i embraced yoga. i reconstructed my vegan diet and actually started eating. i loosened up food “rules” and quit exercising in secret. in fact, i quit the gym altogether. running and i broke up for two long, months. i started conversations with my mom, my friends, a counselor, and the healing process began.

something new turned on here. something i want to call self-love. around the time of my birthday i accepted myself for who i was, inside and out. i was beautiful, one-hundred-percent beautiful, never border-line anything. everything looked and felt brighter. i felt lighter, in mood, body, and spirit. i truly felt like i was almost there, that just a little farther up the road and i’d finally run into self-love. well, that feeling faded the day after i turned 21.

a lot of things started to happen. i gained weight. my body started changing. i based my self-worth on the attention and affection of those around me and ended up losing the one person i based the most of my self-worth on. i felt like i lost control and the happiness around the corner appeared farther and farther away. now, i realize that i am caught in a cycle. and i’m back at square one again. i’m embarrassed, scared, and upset.

i am back to under eating, bingeing, compulsively exercising. i am back to obsessing, fretting, doubting. almost every day i think back to how i felt around the time of my birthday: beautiful, settled, comfortable, happy. every day i want that feeling back.

i know i can’t get it back without self-love. i can’t feel all those things until i accept myself and all the little intricacies that make me up.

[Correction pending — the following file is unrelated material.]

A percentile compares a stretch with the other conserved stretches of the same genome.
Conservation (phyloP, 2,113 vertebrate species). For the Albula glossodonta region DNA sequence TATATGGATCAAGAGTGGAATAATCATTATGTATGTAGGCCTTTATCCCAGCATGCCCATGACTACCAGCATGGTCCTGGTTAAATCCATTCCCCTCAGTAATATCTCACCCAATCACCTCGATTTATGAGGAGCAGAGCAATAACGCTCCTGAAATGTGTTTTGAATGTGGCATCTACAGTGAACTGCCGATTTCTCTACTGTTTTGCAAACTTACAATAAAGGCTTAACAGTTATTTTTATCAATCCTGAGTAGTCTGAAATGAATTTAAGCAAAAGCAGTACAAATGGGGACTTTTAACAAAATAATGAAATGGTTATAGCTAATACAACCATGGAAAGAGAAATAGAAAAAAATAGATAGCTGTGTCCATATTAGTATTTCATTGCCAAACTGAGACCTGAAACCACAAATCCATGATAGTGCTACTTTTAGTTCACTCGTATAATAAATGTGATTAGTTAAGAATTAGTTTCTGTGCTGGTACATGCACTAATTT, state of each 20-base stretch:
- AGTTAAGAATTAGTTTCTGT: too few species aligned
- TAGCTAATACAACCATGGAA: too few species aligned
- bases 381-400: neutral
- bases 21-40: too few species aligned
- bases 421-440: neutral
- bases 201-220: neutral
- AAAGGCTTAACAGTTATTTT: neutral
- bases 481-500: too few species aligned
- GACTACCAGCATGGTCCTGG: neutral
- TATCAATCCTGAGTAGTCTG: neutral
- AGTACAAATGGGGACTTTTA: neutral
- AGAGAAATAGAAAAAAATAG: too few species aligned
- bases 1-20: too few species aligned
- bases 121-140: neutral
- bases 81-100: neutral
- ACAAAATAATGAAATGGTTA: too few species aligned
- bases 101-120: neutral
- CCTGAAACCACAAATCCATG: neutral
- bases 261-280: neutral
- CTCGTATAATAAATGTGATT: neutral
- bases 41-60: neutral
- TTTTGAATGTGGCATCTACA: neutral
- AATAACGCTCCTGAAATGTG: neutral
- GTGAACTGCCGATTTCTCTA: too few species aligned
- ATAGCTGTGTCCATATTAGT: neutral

mara sums it up spectacularly:

The difference between loving yourself and not loving yourself is not in the things that you do it is in the way that you feel when you are doing them. It means being honest and brave, and not spiraling into a pit of self-hatred when you don’t like what you see or how you feel. It means reassessing, doing what is best, and being very, very sweet to yourself when you are scared. It means proving to your body that you are capable of providing a safe and healthy environment to grow and flourish. It means melting away the shame that you’ve developed over the years about yours size. It means going to bat for yourself, the way you would for someone that you love.

i know i can be honest. and i know i can be brave. i know i can not spiral into a pit of self-hatred when i don’t like what i see or how i feel. the truth is, i just don’t want to let go. loosening my grip feels like losing control yet i know it is the right thing to do. i know in my heart it’s the right thing to do. this cycle is hellish. and it’s taking its toll on me at the moment.

the last time i went to cafe gratitude, i found a pendant at the table i was seated at. a lovely silver leaf with red streaks.

the back held a surprise for me. engraved in the silver are three words: with the current.

how brilliantly accurate. and how wonderfully timed for this message to fall into my lap. i need to stop forcing against the current, as it brings me farther from happiness and creates unnecessary unhappiness and strife in my life.

i need to trust in my self.

i need to trust that the confusion and uncertainty i feel now will eventually bring me peace of mind.

i need to believe i am experiencing what i am experiencing for a reason.

i need to remember that it takes some work to make it work, it takes some good to make it hurt, and it takes some bad for satisfaction.

most of all, i need to start loving myself and just let it be

once i do that, once i flow with the current instead of against it, well…i think self-love will be inevitable. and that path to beauty? it starts now.

here’s to health, happiness, and wholeness. truly.

namaste

zoe